Hello, there! It would seem that autumn is upon us. The air’s getting crisper, the leaves are starting to turn, football season is in full swing, and I’m hearing talk of apple cider donuts. At least in the Hudson Valley, anyway.
Onto the topic for this week. If you’re a marketing professional, there’s a great chance you’ve been or will be involved in a trade show. Some people like trade shows. I happen to like them very much; it’s a great way for us to present ourselves in front of other members of our business community and the community at large, and make valuable contacts for business purposes. Other people, however, dislike them. Which is fine. I mean, it’s eight hours on your feet, standing and walking around, putting yourself in front of people, and fearing the whole time that you won’t actually get anything out of it after you paid so much money to participate.
I will say that sometimes, that is the case. Maybe you won’t get anything out of participation, not because you didn’t work hard, but because it just wasn’t where your targeted clients were that day. Some people I know that work in B2B entities don’t exactly eagerly await trade shows for that reason. As they do business strictly with other companies, they don’t get anything out of relationships with the average consumer. There are, however, B2B trade shows that are specific to certain industries, where the “average” crowd is diminished in lieu of other business professionals.
But for the purpose of this post, I’m going to discuss a few tips for maximizing your involvement in a B2C trade show, like the one in which I participated last Wednesday.
Network, network, network.
I mentioned that some people don’t like trade shows because it’s a lot of time on your feet. Well, like anything, you get out of it what you put into it, so be sure to walk around frequently and chat with people. Trade shows are the best places to form connections and potential partnerships, so be sure to get up and around throughout the day. Don’t just be a wallflower in your booth.
Make sure your booth is in a high-traffic location.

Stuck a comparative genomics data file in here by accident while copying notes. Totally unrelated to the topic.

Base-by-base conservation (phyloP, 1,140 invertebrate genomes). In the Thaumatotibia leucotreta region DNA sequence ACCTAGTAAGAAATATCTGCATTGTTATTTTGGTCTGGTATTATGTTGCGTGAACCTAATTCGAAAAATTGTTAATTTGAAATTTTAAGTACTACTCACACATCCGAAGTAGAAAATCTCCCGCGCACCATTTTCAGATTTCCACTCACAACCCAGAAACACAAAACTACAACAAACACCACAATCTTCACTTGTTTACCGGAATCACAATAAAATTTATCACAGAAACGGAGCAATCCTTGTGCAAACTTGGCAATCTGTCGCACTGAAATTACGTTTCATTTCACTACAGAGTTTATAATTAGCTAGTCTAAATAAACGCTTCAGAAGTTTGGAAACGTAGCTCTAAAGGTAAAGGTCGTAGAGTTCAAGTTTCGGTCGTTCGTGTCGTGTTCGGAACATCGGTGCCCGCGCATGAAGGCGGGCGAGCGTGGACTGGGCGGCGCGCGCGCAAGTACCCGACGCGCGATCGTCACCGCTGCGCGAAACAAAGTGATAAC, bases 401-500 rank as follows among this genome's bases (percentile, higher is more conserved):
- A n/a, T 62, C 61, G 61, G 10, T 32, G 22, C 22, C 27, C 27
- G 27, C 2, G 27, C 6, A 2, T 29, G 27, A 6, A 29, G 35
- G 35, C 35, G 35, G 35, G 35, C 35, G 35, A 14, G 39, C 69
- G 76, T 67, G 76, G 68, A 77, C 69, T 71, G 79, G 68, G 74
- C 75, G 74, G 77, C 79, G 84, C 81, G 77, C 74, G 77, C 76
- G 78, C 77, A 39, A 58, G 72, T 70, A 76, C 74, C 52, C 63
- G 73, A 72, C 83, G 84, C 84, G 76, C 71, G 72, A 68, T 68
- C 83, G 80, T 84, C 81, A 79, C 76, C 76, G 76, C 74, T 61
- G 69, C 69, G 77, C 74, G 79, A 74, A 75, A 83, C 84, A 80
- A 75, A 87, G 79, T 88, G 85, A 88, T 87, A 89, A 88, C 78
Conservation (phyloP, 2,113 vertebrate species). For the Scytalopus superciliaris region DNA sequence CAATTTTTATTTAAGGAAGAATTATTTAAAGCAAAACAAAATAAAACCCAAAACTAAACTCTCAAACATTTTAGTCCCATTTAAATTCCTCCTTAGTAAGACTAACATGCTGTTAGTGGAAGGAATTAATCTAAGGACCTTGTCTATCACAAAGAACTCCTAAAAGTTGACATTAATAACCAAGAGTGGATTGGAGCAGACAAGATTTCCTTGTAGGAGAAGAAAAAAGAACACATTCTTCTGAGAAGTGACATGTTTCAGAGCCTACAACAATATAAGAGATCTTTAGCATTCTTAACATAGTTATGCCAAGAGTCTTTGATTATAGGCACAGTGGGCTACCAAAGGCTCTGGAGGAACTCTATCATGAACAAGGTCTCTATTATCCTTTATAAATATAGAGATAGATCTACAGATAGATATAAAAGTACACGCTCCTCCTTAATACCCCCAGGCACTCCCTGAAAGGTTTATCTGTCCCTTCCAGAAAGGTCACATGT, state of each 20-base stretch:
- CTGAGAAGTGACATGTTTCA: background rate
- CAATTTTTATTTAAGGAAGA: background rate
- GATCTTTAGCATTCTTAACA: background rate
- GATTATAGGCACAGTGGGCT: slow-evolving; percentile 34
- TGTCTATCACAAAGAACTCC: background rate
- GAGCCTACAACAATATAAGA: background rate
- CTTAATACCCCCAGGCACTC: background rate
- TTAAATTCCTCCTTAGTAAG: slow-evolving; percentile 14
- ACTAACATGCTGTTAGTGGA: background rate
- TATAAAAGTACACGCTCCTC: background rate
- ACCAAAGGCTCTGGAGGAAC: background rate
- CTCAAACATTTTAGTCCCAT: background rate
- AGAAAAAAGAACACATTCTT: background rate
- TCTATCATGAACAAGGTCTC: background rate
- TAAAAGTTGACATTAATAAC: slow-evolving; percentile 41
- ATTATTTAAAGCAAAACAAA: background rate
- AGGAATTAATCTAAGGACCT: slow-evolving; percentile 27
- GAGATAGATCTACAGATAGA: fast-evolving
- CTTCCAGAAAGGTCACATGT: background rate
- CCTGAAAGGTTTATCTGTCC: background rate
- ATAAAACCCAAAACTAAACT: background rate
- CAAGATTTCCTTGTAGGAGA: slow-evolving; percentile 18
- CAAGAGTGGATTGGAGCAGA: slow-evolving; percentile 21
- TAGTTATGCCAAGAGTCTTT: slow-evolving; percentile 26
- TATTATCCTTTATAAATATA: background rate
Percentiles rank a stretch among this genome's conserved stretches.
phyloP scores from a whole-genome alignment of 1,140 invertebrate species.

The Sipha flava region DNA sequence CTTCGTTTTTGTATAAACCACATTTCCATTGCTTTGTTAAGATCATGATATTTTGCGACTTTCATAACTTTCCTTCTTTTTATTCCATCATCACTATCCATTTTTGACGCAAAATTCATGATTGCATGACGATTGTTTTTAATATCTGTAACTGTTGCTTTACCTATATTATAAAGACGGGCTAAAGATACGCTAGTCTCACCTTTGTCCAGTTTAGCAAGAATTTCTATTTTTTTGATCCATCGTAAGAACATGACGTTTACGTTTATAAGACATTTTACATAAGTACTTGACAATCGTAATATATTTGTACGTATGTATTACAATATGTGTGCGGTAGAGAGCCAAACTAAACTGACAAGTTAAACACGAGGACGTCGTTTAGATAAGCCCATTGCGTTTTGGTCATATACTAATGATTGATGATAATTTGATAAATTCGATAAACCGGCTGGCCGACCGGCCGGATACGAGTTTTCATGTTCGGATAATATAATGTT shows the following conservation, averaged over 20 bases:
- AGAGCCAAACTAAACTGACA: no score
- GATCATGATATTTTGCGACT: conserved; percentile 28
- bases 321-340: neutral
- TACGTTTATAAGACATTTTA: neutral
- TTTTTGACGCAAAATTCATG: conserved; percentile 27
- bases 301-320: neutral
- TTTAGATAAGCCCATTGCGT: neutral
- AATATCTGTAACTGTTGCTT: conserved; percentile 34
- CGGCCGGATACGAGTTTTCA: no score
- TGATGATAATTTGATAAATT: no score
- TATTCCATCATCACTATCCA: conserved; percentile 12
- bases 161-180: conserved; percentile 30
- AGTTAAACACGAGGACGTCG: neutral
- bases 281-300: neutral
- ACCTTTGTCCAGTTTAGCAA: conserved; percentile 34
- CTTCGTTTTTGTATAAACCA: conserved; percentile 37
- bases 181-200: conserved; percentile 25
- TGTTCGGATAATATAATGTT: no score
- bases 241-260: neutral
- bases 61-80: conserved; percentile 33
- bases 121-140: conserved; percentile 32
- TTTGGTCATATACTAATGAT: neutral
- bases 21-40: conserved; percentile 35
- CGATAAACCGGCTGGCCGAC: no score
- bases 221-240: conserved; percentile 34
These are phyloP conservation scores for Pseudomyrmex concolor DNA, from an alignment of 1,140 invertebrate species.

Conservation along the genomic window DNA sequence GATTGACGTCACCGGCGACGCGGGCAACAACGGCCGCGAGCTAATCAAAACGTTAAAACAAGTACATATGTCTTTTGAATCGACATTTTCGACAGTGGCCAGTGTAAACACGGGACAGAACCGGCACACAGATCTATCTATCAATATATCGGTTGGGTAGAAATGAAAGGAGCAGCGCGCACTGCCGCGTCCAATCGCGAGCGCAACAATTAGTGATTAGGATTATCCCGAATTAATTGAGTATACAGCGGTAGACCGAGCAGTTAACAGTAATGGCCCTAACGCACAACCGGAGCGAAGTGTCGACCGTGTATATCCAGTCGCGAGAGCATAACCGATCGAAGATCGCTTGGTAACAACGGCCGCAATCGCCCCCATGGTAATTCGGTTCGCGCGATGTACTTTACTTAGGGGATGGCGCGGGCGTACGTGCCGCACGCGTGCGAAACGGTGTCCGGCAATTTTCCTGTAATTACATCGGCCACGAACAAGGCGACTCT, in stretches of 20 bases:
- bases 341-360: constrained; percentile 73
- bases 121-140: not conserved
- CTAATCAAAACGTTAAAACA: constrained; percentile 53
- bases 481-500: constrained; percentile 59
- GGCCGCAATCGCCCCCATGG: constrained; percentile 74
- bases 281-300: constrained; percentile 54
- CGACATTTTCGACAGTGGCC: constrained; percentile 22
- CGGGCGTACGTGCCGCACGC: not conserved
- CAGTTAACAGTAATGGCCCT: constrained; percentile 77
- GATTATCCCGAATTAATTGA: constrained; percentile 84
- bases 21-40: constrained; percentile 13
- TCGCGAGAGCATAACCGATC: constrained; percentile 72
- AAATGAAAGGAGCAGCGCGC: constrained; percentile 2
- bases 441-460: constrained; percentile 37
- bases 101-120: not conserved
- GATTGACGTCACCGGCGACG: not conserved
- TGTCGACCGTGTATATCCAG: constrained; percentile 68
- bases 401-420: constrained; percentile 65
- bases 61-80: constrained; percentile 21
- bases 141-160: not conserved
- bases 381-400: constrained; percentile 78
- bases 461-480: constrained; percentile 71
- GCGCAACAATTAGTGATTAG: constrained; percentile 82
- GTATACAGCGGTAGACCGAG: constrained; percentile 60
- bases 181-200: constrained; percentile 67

Sometimes you have the option of choosing where your booth will be located in the conference center, restaurant, banquet hall, or wherever the show is. My firm was fortunate enough to be placed in the first room, through which all the visitors entered, which ensured that we got the maximum amount of traffic throughout the day. Some of our competitors were in the next room over, but by that point, visitors to that room had already visited our booth and chatted with us. In this way, the location of your booth at the show is an important part of your business strategy for the day.
Make it interactive.
Of course, you want to make your booth visually appealing, and have several pieces of collateral on hand that describe what you do, but look for other things. Pens are almost a given, but try to order some other interesting things that are uncommon but practical. Lately in catalogs I’ve seen shoeshine kits, little fans, letter openers, even customizable tins of gum. There are lots of unique ways to put your brand name in the hands and minds of people, so think of what products would best suit your targets.
Be careful, however. Trade shows are still about forming relationships, and while tchotchkes are nice to give away, it’s about much more than that. Believe me, you don’t want a full day of people just grabbing your stuff and walking away. That’s what many people do – they walk around with their bags, take stuff off the tables and just keep walking. Like it’s Staples or something. Worse than that is if you start talking to someone but you realize after a few moments that all they want is the pen. That’s why you should try to talk to people as much as possible. If they’re not feeling it, they’re not feeling it, but at least you made the effort.
Food always brings ’em in.